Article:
There are important gaps in knowledge of the predictive capacity of measures of health warning effects in developing countries. Yong et al. [12] have shown that the introduction of the new graphic warnings in Thailand were associated with increased levels of reporting noticing, and both cognitive and behavioral reactions to the warnings compared to the previous text-only warnings, the same kinds of reactions that have been prospectively associated with increased quitting activity in developed countries [9]. An earlier cross-sectional paper found that in Malaysia, smokers’ frequency of thoughts about the health risks of smoking and reporting forgoing cigarettes as a result of noticing warnings both significantly predicted an interest in quitting [13]. However, no prospective study has been conducted to explore if these variables prospectively predict actual quitting activity as they do in developed countries.

Malaysia and Thailand are neighboring countries and both have ratified the FCTC [3]. Thailand is predominantly populated by Buddhist Thais, while Malaysia has a majority of Muslim Malays and significant minorities of Chinese and Indians. Malaysia is relatively more economically advanced and urbanized compared to Thailand. Thailand’s tobacco control legislation is stronger and longer-standing, especially with regards to the cigarette package warning labels where at the time of the baseline survey they had large black on white text-only warnings covering 50% of the main sides of the pack and contained specific detail about diseases while Malaysia had a small, general, text-only warning on one side to the pack. However, Malaysia had conducted its first ever national mass media based anti-smoking campaign in 2004 before this study commenced, and Thailand only conducted its first comprehensive campaign in 2006, between the first two waves of the study, with efforts prior to that restricted to legislation and to local health education efforts.

In March 2005, just after the first wave of this study, Thailand introduced new graphic warning labels with six rotating messages, also covering 50% of both main faces of the pack. There was no change in Malaysian warning labels over the period of this study.

The objective of the present study was to evaluate and compare the impact of cigarette pack warning labels on both interest in quitting and quit attempts of adult smokers in Malaysia and Thailand. We conducted two replications in each country: In Thailand for interest in quitting, the first analyses were in relation to the text-only warnings, while the second was to the new graphic warnings. For quit attempts, one was of reactions to text-only warnings in Thailand predicting quit activity in a period during which similarly sized graphic warnings were introduced, and the second involved reactions to graphic warnings predicting in a period where graphic warnings were present during the entire period. The smaller Malaysian warnings were unchanged over the two replications, so predictors should be consistent.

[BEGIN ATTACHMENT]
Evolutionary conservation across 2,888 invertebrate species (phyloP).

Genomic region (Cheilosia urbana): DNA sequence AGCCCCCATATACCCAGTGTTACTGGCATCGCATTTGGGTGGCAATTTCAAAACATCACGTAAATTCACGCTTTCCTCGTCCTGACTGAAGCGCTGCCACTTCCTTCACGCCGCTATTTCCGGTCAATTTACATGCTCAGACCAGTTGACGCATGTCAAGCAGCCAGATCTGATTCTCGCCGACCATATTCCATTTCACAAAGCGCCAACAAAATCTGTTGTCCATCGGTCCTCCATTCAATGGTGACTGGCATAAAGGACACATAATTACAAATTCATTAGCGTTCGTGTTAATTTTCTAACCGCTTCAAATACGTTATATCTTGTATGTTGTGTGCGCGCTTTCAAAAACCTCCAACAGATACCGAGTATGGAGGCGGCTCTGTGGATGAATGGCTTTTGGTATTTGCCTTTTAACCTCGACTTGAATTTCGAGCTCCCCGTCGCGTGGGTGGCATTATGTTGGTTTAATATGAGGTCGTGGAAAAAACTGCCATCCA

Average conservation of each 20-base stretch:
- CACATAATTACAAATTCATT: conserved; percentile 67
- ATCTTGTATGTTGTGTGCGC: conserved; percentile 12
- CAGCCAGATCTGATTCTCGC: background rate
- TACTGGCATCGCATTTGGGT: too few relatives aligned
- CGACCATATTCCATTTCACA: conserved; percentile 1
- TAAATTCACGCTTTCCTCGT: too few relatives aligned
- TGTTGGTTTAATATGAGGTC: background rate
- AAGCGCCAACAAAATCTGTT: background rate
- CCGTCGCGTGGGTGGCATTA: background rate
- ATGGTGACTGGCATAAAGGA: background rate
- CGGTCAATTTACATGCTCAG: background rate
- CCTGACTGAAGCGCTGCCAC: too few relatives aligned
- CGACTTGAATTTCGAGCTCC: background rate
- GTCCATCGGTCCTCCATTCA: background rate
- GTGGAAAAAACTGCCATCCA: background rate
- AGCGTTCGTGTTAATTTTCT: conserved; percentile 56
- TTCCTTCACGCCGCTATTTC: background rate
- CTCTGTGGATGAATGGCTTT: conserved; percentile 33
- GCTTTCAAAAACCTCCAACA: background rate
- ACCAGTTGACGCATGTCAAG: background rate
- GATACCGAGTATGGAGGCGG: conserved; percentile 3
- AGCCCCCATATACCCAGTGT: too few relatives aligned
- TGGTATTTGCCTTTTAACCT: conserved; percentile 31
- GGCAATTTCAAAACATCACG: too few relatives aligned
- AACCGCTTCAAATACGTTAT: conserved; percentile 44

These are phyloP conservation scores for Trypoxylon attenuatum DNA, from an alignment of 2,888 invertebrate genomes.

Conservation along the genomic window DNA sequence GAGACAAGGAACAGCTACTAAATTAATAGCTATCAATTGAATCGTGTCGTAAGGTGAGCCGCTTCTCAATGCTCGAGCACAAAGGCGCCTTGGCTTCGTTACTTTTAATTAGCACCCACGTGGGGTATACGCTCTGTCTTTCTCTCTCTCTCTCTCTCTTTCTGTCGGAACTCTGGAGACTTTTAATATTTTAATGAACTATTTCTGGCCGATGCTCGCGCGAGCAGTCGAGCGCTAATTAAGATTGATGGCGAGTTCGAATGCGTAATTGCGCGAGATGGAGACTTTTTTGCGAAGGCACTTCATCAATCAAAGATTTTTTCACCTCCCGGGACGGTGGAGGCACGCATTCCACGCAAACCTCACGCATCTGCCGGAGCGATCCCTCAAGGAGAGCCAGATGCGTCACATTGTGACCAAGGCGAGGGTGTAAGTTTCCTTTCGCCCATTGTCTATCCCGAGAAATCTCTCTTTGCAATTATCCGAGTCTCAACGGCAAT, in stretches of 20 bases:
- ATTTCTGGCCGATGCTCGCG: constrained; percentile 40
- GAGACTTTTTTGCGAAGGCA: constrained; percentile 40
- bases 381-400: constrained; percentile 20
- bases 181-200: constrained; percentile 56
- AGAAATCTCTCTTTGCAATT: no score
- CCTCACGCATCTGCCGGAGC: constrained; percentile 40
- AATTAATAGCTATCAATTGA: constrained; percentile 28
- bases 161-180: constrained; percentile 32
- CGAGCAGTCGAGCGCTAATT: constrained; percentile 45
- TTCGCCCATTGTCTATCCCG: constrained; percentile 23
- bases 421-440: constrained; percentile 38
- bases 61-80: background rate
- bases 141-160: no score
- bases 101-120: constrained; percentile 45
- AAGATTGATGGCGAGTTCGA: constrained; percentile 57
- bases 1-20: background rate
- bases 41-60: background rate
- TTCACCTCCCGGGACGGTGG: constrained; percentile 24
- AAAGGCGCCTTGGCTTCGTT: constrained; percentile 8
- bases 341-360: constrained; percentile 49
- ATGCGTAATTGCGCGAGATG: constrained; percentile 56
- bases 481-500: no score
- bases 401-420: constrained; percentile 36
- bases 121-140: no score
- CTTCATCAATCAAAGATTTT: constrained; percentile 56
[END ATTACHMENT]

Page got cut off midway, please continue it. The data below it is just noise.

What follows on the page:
Predictive study using cross-sectional data to predict interest in quitting and longitudinal data to predict reported quit attempts over the following year or so. The study was designed to make comparisons between the two countries, focusing on the varying strengths of warnings within and between countries.


Respondents from the International Tobacco Control Southeast Asia Survey (ITC-SEA survey) who reported smoking factory-made cigarettes (FMC) at the time of the survey, and for prediction of subsequent quit attempts, provided outcome data at the next wave. In Thailand, a total of 1370 FMC smokers were surveyed at wave 1 (early 2005) and 1018 of them were successfully followed up at wave 2 (2006) (retention rate = 74.3%); a total of 1018 current FMC smokers (not the same ‘1018’ as above; these 1018 current FMC smokers included 341 replenishments and 677 re-contacts) were surveyed at wave 2 and 803 of them were followed up at wave 3 (2008). In Malaysia, a total of 1819 FMC smokers were surveyed at wave 1 and 763 of them were successfully followed up at wave 2 (retention rate = 41.9%); a total of 1343 current FMC smokers (including 689 replenishments and 654 re-contacts) were surveyed at wave 2 and 783 of them were followed up at wave 3.

The ITC SEA Survey is of approximately 2000 respondents in each country each wave, but includes users of hand-rolled tobacco which either have no warnings, or different ones to those on factory made cigarettes, so these smokers were not included in the analyses. Respondents are recruited from adults who had smoked at least 100 cigarettes in their lifetime and smoked at least weekly at the time of recruitment. A detailed description of the sampling and study design of the ITC SEA survey has been reported elsewhere [14, 15]. Briefly, the ITC SEA adult smoker survey employs a multistage clustering sampling procedure [14, 15]. Smokers were mainly surveyed in face-to-face interviews using standardized questionnaire. The questionnaire was developed by an international team of experts on tobacco control, with different backgrounds [16]. The original questionnaire was prepared in English and translated and then back-translated, then checked by bilingual researchers. Survey interviews were conducted in English or Malay in Malaysia and in Thai in Thailand. From wave 2, the sample is replenished from the same sampling frame.